We all know that a new copyright bill that will supposedly update copyright for the twenty-first century is in the works. Several of the usual suspects (Barry Sookman, Michael Geist) have written articles about it. Sookman’s article reads like it was written at the minister’s behest. Geist’s article suggests sending your comments to the minister to let him know what you want in a copyright bill.
I lean towards Geist’s position this time. While I’m in disagreement with both of them about what a good Canadian copyright bill should have, Geist’s position is closer to mine than Sookman’s. But they both miss one big point.
James Moore now has a big target painted on his back. No matter what he does, someone isn’t going to be happy. In fact he, and the Conservative Government would have been far better served to have ignored the issue. The current Canadian copyright regime has problems, however it’s better than what the United States or Great Britain have implemented, and far, far better than what South Korea has implemented.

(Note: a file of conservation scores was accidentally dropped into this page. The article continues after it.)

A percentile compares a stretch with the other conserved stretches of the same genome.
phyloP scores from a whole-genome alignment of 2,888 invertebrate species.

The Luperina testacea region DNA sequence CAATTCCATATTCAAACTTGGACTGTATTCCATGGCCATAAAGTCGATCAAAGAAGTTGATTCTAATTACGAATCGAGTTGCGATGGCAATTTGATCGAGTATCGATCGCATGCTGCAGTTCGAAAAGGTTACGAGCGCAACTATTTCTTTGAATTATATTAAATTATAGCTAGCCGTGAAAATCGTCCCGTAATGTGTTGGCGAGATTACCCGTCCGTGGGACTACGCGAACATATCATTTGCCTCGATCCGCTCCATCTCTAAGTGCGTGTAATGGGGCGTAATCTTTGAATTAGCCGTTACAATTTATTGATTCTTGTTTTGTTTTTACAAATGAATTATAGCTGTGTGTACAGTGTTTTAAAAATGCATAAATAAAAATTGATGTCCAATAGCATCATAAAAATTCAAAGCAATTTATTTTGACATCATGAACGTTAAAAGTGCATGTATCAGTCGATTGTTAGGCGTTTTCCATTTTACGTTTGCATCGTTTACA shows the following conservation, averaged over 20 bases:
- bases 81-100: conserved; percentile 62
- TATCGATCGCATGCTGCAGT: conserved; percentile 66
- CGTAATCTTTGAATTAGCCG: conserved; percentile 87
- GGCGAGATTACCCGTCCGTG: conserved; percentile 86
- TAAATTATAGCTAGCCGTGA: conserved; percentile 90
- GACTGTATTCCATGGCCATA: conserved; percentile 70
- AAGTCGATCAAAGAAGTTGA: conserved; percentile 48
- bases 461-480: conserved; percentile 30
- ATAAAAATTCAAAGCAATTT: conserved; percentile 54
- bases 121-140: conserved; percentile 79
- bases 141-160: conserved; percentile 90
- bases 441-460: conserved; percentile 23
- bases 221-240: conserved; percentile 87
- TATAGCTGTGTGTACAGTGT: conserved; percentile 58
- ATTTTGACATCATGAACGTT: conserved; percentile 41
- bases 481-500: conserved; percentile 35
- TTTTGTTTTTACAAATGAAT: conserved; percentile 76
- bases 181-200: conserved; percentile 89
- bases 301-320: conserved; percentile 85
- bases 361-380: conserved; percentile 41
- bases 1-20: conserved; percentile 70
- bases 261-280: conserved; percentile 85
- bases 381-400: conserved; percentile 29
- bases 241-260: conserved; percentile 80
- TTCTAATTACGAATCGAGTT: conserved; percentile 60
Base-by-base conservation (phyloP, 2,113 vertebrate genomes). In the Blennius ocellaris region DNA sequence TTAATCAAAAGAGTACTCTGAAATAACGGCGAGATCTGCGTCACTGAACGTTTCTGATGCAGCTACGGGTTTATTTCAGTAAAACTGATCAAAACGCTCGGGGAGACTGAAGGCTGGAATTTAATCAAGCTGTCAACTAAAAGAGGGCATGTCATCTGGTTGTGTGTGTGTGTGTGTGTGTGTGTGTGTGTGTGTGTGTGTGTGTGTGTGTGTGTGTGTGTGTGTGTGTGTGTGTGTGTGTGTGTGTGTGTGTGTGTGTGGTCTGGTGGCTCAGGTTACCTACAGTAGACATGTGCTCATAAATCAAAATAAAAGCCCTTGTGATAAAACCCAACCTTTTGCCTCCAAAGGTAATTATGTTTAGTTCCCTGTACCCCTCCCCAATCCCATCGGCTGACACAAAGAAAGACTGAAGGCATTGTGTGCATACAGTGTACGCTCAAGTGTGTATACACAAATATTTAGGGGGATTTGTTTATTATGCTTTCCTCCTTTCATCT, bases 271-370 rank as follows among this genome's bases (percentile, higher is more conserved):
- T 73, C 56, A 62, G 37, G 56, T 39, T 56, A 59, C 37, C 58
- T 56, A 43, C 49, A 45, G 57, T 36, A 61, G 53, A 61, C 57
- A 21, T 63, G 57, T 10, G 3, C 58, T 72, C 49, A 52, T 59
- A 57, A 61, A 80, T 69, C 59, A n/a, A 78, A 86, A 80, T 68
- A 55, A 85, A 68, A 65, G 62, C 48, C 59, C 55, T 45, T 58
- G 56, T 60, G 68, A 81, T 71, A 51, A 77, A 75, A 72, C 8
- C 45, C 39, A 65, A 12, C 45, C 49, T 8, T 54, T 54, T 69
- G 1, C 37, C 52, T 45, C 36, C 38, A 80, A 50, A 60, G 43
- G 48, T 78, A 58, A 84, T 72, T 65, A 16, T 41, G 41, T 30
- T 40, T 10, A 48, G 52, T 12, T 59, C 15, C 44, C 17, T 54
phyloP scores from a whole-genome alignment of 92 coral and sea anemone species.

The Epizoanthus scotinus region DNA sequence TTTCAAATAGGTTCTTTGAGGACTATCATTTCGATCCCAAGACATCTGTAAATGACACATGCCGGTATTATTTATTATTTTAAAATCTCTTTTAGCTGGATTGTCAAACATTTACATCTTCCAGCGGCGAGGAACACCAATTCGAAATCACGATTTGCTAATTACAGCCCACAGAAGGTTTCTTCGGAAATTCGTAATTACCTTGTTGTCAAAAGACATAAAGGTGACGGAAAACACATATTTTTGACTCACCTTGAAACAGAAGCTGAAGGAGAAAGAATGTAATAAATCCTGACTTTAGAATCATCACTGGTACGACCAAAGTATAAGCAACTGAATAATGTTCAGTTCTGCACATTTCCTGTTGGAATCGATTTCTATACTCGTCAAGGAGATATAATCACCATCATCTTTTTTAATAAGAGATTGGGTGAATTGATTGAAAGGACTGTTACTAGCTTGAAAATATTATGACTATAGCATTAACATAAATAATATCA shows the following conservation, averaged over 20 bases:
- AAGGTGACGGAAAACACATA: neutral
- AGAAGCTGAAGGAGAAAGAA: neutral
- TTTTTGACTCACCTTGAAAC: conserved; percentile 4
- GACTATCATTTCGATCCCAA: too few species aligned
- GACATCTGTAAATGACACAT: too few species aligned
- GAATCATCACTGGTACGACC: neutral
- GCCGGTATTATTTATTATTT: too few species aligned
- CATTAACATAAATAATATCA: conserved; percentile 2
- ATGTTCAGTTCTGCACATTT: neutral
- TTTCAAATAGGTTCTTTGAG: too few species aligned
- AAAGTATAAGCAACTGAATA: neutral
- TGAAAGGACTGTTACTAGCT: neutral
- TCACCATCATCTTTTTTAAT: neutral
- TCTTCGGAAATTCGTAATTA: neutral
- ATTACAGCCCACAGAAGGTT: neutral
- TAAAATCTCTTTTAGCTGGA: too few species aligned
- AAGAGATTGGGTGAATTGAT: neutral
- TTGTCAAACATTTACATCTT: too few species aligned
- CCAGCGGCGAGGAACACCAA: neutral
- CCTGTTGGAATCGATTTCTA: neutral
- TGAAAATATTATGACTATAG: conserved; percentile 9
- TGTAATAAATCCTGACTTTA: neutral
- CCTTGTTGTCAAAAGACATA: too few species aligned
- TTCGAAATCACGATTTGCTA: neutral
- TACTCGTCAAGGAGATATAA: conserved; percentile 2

Currently Canada has one of the best copyright systems in the world. It isn’t as flexible as it should be, the copyright term is far too long, it’s corporate friendly features are too strong, and it’s artist friendly features are far too weak. In fact the change that would most help creators could be made easily, would attract the support of a wide spectrum of Canadians, and incidentally bring us closer to the WIPO copyright treaty. That is to make it illegal for a corporation or anyone else to buy a copyright. Oh, they should be allowed to lease copyrights, but for a period of no more than five years, and automatic renewal should be illegal. The only method of changing ownership of a copyright would be through inheritance.
The Canadian Government talks about protecting the artists. I’m calling on them to prove that they do want to protect the artists, by implementing my suggestion.
Monday May 17, 2010